On the universality of "rights": Absence and presence of "rights" in the Chinese language
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This paper wishes to challenge the proposition that the word “rights” is a universal and innate concept in human societies. It provides an analysis of the absence and presence of the word “rights” in the Chinese language and culture in traditional and contemporary China. It presents a linguistic and cultural explanation for the fact that classical Chinese language and culture did not have an equivalent word or concept for the English word “rights.” After the word and concept of “rights” were introduced to China from the West in the second half of the nineteenth century, the new word quanli (rights) has since taken on Chinese shades of meaning, not entirely the same as its English counterpart. The paper proposes that the claim of the universal and innate nature of the word “rights” is not tenable.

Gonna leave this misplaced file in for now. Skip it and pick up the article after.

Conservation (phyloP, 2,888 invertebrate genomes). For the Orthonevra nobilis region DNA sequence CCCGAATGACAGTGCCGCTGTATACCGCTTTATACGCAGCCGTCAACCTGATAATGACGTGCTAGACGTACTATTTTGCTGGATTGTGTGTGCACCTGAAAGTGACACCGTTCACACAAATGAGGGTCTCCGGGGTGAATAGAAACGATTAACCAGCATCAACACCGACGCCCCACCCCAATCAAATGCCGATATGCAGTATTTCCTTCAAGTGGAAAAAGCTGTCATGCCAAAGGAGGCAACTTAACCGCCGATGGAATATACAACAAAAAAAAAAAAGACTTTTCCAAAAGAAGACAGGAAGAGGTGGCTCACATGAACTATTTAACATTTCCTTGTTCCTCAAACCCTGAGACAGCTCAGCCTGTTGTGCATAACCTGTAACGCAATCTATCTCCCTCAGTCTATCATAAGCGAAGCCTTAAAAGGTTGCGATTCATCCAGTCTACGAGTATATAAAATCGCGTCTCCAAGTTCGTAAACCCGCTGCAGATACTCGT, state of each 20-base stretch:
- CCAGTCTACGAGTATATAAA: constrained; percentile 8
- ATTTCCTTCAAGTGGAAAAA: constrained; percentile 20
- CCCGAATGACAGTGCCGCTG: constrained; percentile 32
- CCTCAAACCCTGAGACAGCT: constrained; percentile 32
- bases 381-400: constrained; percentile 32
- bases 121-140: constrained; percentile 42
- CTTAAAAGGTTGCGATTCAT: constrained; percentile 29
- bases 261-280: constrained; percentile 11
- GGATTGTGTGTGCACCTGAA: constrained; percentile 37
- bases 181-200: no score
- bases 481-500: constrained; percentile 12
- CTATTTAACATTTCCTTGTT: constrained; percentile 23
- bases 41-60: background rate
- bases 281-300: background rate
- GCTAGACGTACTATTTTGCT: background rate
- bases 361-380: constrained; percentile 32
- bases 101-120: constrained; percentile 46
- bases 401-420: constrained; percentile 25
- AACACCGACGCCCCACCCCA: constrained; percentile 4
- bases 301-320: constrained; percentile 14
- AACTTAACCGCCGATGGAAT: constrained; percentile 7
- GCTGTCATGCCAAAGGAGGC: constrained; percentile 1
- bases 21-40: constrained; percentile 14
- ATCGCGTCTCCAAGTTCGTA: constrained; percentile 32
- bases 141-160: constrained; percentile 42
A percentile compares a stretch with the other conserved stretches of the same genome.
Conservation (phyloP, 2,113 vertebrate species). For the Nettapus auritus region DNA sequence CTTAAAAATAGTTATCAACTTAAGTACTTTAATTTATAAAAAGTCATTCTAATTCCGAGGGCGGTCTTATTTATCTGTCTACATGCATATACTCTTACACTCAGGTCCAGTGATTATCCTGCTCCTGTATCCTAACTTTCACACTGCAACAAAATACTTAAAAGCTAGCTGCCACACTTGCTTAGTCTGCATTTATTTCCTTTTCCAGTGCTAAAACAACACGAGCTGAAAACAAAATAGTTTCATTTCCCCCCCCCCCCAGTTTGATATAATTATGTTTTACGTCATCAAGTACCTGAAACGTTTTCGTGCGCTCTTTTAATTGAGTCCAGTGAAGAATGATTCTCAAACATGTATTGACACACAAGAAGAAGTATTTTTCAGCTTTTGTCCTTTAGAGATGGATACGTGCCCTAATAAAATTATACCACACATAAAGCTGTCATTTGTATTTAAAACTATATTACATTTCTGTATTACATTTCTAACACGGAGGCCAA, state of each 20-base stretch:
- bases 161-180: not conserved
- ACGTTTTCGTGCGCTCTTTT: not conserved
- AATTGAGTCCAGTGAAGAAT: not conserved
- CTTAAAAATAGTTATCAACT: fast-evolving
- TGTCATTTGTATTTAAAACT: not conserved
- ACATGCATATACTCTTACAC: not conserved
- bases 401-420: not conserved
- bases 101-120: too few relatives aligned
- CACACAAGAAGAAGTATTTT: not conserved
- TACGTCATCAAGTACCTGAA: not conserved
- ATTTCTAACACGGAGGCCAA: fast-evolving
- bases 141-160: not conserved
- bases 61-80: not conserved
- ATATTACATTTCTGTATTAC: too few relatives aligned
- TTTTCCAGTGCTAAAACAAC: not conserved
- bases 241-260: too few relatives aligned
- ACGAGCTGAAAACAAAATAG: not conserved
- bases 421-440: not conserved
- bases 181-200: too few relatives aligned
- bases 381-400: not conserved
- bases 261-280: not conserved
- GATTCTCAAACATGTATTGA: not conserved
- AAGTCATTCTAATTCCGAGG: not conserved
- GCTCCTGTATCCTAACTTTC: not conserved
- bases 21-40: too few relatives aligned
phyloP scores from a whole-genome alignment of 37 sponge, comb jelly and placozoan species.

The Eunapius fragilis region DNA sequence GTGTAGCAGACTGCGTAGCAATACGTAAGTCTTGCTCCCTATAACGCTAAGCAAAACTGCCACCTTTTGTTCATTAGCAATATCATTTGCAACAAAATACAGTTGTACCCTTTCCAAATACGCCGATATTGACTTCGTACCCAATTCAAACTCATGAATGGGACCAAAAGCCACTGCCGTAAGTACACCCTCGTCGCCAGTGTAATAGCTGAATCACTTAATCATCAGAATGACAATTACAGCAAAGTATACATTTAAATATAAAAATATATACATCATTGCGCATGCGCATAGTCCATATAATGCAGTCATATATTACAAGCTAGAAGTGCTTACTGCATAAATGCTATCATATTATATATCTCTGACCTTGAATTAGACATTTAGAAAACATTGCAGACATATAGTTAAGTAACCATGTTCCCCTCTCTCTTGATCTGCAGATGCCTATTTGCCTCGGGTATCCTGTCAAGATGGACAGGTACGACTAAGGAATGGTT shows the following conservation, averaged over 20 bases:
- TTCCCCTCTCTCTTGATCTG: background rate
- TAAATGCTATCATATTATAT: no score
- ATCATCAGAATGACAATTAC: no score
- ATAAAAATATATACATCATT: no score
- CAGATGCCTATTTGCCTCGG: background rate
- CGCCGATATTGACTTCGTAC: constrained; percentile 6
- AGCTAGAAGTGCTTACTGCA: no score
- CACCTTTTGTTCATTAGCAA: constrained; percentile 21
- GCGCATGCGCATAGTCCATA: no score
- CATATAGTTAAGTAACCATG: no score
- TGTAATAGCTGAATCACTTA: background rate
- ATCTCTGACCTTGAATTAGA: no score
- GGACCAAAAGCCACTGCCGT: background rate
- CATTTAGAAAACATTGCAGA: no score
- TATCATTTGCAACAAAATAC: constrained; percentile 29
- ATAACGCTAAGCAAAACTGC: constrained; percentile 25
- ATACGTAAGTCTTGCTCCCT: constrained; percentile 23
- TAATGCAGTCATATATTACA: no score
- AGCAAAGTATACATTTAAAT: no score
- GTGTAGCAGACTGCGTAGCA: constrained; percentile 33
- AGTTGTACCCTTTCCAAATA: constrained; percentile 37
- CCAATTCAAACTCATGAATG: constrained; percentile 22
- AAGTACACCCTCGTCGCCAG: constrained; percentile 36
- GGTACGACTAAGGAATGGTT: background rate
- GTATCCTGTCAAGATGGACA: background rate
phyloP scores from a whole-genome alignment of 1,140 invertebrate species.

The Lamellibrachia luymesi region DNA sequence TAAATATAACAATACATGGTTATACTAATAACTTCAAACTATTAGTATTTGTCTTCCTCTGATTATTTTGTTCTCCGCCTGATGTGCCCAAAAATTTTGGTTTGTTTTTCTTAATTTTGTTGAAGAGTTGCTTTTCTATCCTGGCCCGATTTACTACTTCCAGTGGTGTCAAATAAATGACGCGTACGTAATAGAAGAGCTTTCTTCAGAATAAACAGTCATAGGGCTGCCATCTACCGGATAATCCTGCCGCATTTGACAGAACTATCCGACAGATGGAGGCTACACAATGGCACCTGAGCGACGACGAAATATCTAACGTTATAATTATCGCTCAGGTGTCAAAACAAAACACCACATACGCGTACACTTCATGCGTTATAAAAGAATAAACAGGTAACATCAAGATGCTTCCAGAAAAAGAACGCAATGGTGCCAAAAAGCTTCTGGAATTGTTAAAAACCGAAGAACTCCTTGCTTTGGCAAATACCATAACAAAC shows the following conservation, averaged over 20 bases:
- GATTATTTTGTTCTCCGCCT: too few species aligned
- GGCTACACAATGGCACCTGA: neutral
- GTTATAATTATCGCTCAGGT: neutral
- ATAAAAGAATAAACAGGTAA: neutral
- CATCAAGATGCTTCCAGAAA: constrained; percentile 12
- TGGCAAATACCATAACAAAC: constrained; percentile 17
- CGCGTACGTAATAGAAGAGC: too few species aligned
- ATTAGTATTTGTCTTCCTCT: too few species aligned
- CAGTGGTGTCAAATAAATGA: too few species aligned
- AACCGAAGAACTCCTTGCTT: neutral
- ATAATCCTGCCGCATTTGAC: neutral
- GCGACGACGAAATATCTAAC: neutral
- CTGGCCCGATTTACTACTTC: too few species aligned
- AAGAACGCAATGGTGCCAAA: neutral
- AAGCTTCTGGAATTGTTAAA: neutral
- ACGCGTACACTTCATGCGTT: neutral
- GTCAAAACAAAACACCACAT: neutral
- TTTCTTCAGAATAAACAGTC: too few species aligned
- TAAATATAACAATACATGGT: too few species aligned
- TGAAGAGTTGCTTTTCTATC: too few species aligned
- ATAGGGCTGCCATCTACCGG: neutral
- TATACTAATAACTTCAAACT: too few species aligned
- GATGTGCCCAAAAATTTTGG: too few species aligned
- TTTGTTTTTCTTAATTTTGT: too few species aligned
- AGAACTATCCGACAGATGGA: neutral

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Linguistics not elsewhere classified